July 9, 2011
Review - " Zookeeper " - (in theaters) By Roland Hansen
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Directed by: Frank Coraci
Starring: Kevin James, Rosario Dawson, Leslie Bibb, Ken
Jeong, Voice of Adam Sandler, Nick Nolte, Cher, Sylvester
Stalone, Jon Favreau, Judd Apatow
In "Zookeeper", Kevin James gives one of the greatest
performances of his career as Griffin Keyes who is, you
probably guessed, a zookeeper. Poor Griffin asks
Stephanie (Leslie Bibb) to marry him, but she rejects his
proposal because she's embarrassed that he's a
zookeeper. Five years pass and Griffin is still a zookeeper
when he runs into Stephanie again and begins his quest to
win her back. However, when part of that quest involves
possibly getting a flashier new job at a car dealership, the
animals of Franklin Park Zoo band together and reveal to
Griffin that they can talk in an effort to keep him from
leaving. To get him to stay, they decide to teach him how to
win the girl.
One of the things that makes "Zookeeper" so wonderful is
that Griffin talks to all the animals. So it's not just the
monkeys and the birds, but the so-called deadly animals,
like bears and lions. This is the amazing power of speech.
Once an animal has it, he no longer wants to eat you. I so
wish this had worked for that guy in "Grizzly Man".
There is some amazing talent voicing the animals at the
zoo. Adam Sandler is Donald the Monkey, Nick Nolte is
Bernie the Gorilla, Sylvester Stallone is Joe the Lion, Cher
is Janet the Lioness, Jon Favreau is Jerome the Bear, and
Judd Apatow is Barry the Elephant. I can't imagine who
convinced all these great actors and directors to participate
in this movie, but it's truly awe-inspiring when people like
this work together. It's kind of like "The Magnificent Seven"
of casting, except there are more than seven great actors in the film. They have the kind of chemistry usually reserved for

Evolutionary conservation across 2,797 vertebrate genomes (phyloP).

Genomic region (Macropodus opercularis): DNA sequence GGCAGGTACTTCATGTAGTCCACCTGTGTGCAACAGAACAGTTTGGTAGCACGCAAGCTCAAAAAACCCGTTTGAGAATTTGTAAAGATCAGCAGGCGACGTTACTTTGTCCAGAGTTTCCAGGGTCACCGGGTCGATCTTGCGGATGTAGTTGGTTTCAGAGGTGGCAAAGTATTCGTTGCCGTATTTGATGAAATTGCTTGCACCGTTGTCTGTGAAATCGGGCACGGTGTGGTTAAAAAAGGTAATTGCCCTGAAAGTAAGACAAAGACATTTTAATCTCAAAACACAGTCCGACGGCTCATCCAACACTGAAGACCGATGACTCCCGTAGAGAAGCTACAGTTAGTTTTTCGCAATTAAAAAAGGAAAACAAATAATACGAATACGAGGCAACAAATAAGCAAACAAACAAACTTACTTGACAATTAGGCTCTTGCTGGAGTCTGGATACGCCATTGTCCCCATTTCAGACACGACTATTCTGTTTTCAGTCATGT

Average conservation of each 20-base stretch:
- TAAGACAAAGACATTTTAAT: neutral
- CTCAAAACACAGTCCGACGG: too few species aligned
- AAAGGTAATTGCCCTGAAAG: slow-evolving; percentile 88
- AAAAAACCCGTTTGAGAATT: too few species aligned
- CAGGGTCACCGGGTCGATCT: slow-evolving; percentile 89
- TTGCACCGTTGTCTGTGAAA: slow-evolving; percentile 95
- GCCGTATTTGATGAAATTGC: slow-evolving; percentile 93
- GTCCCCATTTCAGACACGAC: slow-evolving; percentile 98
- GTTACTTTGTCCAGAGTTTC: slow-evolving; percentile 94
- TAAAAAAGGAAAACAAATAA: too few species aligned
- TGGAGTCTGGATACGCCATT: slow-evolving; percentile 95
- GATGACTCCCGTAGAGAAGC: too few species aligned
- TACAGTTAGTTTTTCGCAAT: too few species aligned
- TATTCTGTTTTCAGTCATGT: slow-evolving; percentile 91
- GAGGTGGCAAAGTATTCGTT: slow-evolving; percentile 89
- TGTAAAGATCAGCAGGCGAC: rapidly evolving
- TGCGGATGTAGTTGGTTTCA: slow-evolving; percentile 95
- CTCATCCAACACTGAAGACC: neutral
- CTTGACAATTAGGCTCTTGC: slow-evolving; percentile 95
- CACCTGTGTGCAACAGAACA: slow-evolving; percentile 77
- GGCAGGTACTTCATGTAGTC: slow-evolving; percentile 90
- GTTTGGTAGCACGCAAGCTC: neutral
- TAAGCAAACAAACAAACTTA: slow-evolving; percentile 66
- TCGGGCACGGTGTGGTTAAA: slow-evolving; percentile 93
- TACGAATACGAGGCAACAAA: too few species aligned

voice actors in a Pixar movie.
It's the human voices behind the animals that really bring them to life, especially a wired little monkey voiced by Adam
Sandler and an emotionally distraught gorilla voiced by Nick Nolte. But Maya Rudolph as a giraffe, Sylvester Stallone as a
lion, and Bas Rutten as a wolf lend their talents, helping to carry the film with their energy and distinct personalities.
Nolte's gorilla, in fact, makes for an interesting subplot. A metaphorical reflection of Griffin, Bernie simply cannot escape the
past. He lives haunted by an incident with a violent zoo employee that has led to his depression and isolation. But like
Griffin, he eventually moves on from his personal prison and experiences redemption. Both characters refuse to continue
living in pain; they move forward to find hope, love, and life. Such optimism, rare in movies today, may be dismissed as
sentimental cheese, but it's really a breath of fresh air. It makes the film's flaws—the predictable plot, unimaginative jokes,
sappiness—both forgivable and somewhat enjoyable.
Something all of us should remember: if zoo animals can see the best in us, shouldn't we be able to see and appreciate the
best in each other? It's obvious that zoo animals have a lot to teach us and although the last time I tried to ask one what it
thought, security threw me out of the zoo, I intend to try again. After all, if zoo animals can really talk, somebody needs to be
there to hear them. We keep seeing these talking animal films, so I think there's something to it. Filmmakers appear to know
something we don't.
During the course of trying to win back Stephanie, one of the pieces of advice Griffin gets is that in order to win a hot girl,
you should be seen with another hot girl. Personally, I don't think this is a great piece of advice. Lucky for Griffin, he works
with just the right hot girl,
Kate (Rosario Dawson).
Since Kate already works at
the zoo, she has absolutely
no qualms about
Griffin, so why Griffin doesn't
recognize that he'd be better
off with Kate is anybody's
guess. Of course, eventually
he does, which is nice. I
always like when I can see
things coming from a mile
away in a movie because
predictability calms me and
makes me feel warm and
Yes, Zookeeper is silly,
however not as silly as I
expected, and the film's heart
and physical comedy make it